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August 26, 2019

De Blasio echoes Trump as he calls news media ‘pitiful’ in emails with political firm advisers

May 25, 2018
The emails begin in January 2014 shortly after Mayor de Blasio arrived at City Hall and continue all the way into 2017. (Susan Watts/New York Daily News)

Who said it: President Trump or Mayor de Blasio?

“First of all, the news media is pitiful and it’s sad for our city and nation.”

They might have wildly different politics, but Hizzoner and the President share a rabid distaste for the media — and a desire to shape it, new emails released by City Hall show.

The emails, between de Blasio and top outside advisers who work for political consulting BerlinRosen, were released Thursday after the city spent months trying to keep them secret, arguing the consultants served as “agents of the city.”

He finally reversed course after a Manhattan appeals court recently ordered their release after NY1 sued.

The 4,245 pages of emails make clear that from the early days of his arrival at City Hall, the de Blasio team was constantly seeking ways to manipulate the press and massage the mayor’s image.

In a Jan. 16, 2014, email to press office staff, de Blasio press spokeswoman Marti Adams reveals a plan to sneak the self-proclaimed progressive mayor into an event with the Real Estate Board of New York.

Under the subject line “Let’s minimize press activity at REBNY,” Adams writes, “He has private entrance and will skip reporters on the way in and REBNY has said they’re going to limit access to the VIP reception.”

City Hall staffers while on city time discussed arranging a feature story on a web app called The Infatuation about the mayor’s favorite eating venues to make him appear “real.”

In an Aug. 5, 2015, email, Rob Bennett, a staffer in the mayor’s office, wrote to other staffers seeking “off-the-top-of-your-head Bdb favorite dining drinking spot intel.”

“We’re cooking up a post for the mayor/Fam on The Infatuation, a food app with a sizable audience. All part of our quest to make Mayor ‘real’ in the digital realm,” Bennett wrote.

Bennett referenced Bar Toto, Di Fara’s, Colson’s and noted that he was reaching out to members of the mayor’s neighborhood — referred to as the “Park Slope mafia” — for suggestions.

He noted categories “to trigger ideas” such as “authentic ethnic eats” and “Date Nights.” In response, John del Cecato, another de Blasio political consultant, jumped in: “One thing – his first or second date with Chirlane was at Café Mogodor in the East Village.”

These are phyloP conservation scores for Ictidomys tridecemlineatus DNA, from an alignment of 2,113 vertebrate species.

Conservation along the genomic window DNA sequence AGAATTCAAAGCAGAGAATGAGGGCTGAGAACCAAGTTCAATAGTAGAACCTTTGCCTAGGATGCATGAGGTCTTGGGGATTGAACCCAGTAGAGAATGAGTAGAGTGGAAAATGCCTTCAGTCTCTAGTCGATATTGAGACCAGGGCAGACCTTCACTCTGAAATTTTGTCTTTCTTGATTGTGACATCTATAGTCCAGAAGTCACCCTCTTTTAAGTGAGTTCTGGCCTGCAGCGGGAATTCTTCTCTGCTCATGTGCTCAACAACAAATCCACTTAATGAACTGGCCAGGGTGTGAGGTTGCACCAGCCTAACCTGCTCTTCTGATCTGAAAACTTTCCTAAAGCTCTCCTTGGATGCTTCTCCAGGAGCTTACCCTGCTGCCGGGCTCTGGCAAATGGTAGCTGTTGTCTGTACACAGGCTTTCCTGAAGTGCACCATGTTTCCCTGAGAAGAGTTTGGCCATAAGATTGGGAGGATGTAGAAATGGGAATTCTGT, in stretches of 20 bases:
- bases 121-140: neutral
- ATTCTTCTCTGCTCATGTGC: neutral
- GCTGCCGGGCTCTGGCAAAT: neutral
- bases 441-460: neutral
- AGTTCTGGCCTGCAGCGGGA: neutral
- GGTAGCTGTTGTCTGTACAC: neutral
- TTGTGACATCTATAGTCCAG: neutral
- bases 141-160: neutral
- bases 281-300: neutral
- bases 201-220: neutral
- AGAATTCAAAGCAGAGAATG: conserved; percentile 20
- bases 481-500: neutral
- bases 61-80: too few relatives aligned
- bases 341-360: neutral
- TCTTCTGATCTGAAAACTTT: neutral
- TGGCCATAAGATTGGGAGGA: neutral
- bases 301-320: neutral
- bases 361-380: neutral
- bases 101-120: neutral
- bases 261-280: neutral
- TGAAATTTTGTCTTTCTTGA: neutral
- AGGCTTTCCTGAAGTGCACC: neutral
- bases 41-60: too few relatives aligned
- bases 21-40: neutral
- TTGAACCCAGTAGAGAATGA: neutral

In another effort to show how “authentic” he was, the mayor and his aides meticulously planned to attend three Mets vs. Red Sox games in a row, complete with de Blasio scolding his staff for not realizing that if he visited the Sox’s batting practice, he’d have to do the same for the Mets.

In the spring of 2015, de Blasio was already expressing his contempt for the Daily News. In a May 23, 2015, email he discuussed reports that The News was about to end its print edition and go on-line only.

“And that would be good for us, right?” he wrote of potential cuts to the paper. “Or would that make the Post more dominant? Or, conversely, would it hasten the demise of the Post — prob just wishful thinking”.

Front pages of the Daily News from March 10, 2018 and April 7, 2018.
Front pages of the Daily News from March 10, 2018 and April 7, 2018. (New York Daily News)

“Would rather a liberal News to no News but given that’s probably wishful thinking I think it’s good if it cuts back,” BerlinRosen’s Jonathan Rosen responded. “Don’t think it strengthens Post that much if at all and maybe raises questions about its continued viability.”

But in addition to rooting for the demise of the papers, de Blasio also seemed to be sensitive to how he’d be covered by them.

In a May 25, 2015, email discussing his upcoming family vacation overseas, he wrote, “That would mean one trip including Israel and the Vatican – I wonder if the tabloids would be able to criticize THAT :).

Predictably he heaped praise on authors of articles he felt were positive, particularly if they involved his ongoing feud with Gov. Cuomo.

That included a June 30, 2015, Ross Barkan article in the New York Observer entitled, “What Does Bill de Blasio Gain by Openly Blasting Andrew Cuomo?”

“First of all when did Ross Barkan get smart and insightful?” the mayor wrote.